Heading further south to Bulawayo, leaving Hwange National Park behind us. After settling down in Travellers Guest House, a middle-aged man named Ian Harmer picked us up. He was an experienced & knowledgeable guide who looked like “Crocodile” Dundee. We were gonna do an afternoon game drive in the Matobo National Park. The park is only 32km away from the city and is known for having a large concentration of black eagles. In addition to this, the game reserve is inhabited by rhinos, one of the endangered species in the world. I was hoping that I would finally see these rare animals. I have never seen any in my previous safaris.
First we walked around quite a bit and hiked up to one of the hills to get a view of the landscape. Matobo National Park has some of the most majestic granite scenery in the world. The rock formations are incredible. It’s like they have been sculpted & arranged to look the way they do. Actually, their formation was a result of imperceptible erosion for millions of years ago. Other interesting features of the park is the prolific amount of traditional San rock art and the grave of Cecil John Rhodes. The man who founded the southern African territory of Rhodesia.
Afterwards we were back in our vehicle and drove for 30 minutes. Ian stopped by the time he spotted three rhinos. The plan was we were gonna go closer to them on foot. I thought “Are you serious?”. Before going out, he informed us not to make loud noises or sudden movements on the way because this would startle them. I was hesitant at first. But went along with the rest of the group who obviously didn’t mind risking their lives. Upon seeing them at short distance, I quickly noticed that they lack horns. We were approximately 30 meters away when Ian whispered to us that we are gonna go much closer for a better view. So I let half of the group take the lead. I thought if the rhinos attack, they would charge at them first as a distraction in order to give me a bit of time to run back to our vehicle. But since it was a now or never situation, I ultimately set my fears aside. I tried to get as close as possible for a good shot. By 5 meters, one of them stared directly at me for a minute. Then it started walking slowly towards me. “Help! I’m too young to die!” I screamed inside me as I walked backwards. Feeling desperate. I wanted to run. But in the back of my mind I knew it was pointless to try. Then I felt relieved when it miraculously changed direction.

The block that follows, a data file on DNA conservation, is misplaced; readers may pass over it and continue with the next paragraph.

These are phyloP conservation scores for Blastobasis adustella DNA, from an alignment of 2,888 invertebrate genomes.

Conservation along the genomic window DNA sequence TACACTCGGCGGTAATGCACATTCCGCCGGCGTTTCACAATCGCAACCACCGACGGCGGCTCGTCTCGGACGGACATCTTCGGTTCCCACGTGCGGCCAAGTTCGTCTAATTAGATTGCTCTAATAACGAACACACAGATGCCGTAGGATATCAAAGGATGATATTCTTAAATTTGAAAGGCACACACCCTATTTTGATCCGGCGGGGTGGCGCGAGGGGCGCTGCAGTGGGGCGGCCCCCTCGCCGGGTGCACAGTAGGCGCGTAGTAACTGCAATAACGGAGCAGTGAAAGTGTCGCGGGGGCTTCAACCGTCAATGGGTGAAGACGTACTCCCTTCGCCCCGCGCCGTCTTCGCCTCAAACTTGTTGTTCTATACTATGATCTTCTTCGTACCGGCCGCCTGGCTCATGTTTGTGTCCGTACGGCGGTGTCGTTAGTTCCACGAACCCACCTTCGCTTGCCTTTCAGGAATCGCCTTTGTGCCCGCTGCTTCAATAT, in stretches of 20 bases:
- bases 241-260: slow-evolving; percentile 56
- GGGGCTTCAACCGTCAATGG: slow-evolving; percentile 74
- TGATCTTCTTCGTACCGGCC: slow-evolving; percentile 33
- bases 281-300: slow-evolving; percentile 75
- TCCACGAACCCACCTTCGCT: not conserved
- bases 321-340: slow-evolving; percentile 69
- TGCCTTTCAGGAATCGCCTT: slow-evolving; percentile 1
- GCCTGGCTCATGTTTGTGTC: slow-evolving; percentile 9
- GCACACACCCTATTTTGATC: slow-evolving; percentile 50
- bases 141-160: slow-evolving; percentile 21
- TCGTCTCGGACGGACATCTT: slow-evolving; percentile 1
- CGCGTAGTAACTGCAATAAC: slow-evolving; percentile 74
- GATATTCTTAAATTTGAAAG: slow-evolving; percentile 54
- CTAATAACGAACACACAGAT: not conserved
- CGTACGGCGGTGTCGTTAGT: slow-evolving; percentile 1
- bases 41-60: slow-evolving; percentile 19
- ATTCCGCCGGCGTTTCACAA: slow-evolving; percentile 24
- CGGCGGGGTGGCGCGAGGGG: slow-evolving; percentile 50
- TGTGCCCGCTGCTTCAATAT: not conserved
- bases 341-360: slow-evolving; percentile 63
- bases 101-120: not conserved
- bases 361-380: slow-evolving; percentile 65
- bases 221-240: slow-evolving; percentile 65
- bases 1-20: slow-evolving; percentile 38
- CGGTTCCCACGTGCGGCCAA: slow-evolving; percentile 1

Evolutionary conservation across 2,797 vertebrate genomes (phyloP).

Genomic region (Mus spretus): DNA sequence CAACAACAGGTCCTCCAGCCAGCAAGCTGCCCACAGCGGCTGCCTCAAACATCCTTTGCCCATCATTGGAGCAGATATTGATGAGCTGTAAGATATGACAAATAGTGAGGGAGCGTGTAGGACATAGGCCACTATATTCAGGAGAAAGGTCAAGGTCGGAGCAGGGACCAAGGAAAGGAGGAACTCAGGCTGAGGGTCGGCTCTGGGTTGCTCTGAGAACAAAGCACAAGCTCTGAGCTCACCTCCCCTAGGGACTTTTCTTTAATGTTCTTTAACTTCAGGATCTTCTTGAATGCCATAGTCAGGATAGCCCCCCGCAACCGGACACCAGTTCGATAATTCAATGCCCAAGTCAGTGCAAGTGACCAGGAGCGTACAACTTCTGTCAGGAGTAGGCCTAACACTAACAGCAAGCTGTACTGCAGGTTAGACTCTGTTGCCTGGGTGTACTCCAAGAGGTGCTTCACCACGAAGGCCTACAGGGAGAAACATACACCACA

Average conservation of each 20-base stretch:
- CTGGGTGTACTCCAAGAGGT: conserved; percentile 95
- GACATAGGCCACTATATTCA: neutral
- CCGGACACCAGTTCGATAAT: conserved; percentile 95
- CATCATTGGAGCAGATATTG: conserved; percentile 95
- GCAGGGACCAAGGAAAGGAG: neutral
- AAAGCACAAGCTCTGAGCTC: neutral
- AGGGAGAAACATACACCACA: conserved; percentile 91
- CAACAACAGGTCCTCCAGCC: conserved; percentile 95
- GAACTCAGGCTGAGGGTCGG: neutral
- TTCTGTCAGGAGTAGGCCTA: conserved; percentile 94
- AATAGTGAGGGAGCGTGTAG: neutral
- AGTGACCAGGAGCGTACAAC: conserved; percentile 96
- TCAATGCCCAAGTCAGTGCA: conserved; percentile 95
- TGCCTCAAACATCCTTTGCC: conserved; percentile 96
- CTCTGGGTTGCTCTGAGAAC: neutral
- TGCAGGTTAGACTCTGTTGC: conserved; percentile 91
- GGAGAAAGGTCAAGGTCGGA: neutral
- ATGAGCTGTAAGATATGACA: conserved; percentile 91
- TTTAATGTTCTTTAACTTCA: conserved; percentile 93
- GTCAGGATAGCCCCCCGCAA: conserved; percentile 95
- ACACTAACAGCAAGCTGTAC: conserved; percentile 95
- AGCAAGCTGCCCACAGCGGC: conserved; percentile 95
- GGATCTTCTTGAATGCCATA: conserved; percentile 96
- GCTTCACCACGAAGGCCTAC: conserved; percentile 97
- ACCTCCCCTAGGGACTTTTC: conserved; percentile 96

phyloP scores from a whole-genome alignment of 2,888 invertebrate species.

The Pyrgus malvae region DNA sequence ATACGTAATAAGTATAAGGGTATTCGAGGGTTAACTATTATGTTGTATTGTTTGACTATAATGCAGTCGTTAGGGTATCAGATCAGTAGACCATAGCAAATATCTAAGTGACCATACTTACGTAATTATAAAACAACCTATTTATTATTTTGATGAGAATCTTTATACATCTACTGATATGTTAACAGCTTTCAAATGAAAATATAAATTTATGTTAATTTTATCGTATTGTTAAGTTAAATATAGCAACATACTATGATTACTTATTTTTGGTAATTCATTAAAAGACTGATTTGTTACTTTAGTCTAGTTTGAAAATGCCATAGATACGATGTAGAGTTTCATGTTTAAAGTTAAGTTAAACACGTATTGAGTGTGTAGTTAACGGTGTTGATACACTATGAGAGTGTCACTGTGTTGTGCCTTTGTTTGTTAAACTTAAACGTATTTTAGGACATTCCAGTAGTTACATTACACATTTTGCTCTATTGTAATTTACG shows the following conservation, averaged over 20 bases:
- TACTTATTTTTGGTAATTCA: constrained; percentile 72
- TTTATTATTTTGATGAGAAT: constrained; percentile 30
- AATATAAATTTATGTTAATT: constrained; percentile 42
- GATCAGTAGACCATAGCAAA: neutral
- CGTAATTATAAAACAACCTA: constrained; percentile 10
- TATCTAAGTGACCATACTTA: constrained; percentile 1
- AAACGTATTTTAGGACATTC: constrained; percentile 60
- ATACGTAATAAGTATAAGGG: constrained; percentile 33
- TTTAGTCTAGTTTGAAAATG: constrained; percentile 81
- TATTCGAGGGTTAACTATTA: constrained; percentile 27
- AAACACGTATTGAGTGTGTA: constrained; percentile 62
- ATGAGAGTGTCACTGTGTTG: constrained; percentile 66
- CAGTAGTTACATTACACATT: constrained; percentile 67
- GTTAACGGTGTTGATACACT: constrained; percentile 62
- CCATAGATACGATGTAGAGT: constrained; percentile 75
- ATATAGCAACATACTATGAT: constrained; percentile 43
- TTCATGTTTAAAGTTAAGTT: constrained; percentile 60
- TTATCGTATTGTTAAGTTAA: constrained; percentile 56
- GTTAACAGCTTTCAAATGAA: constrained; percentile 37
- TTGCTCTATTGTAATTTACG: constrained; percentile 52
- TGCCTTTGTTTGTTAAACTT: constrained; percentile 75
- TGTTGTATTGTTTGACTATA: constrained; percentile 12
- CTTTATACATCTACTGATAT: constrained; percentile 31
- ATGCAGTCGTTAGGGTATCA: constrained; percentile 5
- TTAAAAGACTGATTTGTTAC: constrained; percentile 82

Rhinoceroses used to be plentiful but due to human activity through poaching, their numbers have dwindled. Hundreds of rhinos are killed illegally for their horns every year. On the way, I learned from Ian about the effort made to protect these animals. The park is patroled by armed rangers. To protect them from poachers, their horns are surgically removed, preventing them from entering the black market. One rhino horn is in fact worth almost a hundred thousand dollars per kilogram. So basically it’s like winning the lottery.
The game ended with a beautiful sunset. I was so happy to finally see these fascinating beasts. I managed to get a good photo thanks to Ian who led as (way too) close to them. An absolutely memorable experience during my time in Zimbabwe so far. As we left the Matobo National Park, I realized how lucky we were and that this opportunity may not be possible for future generations if the rhinos are left unprotected.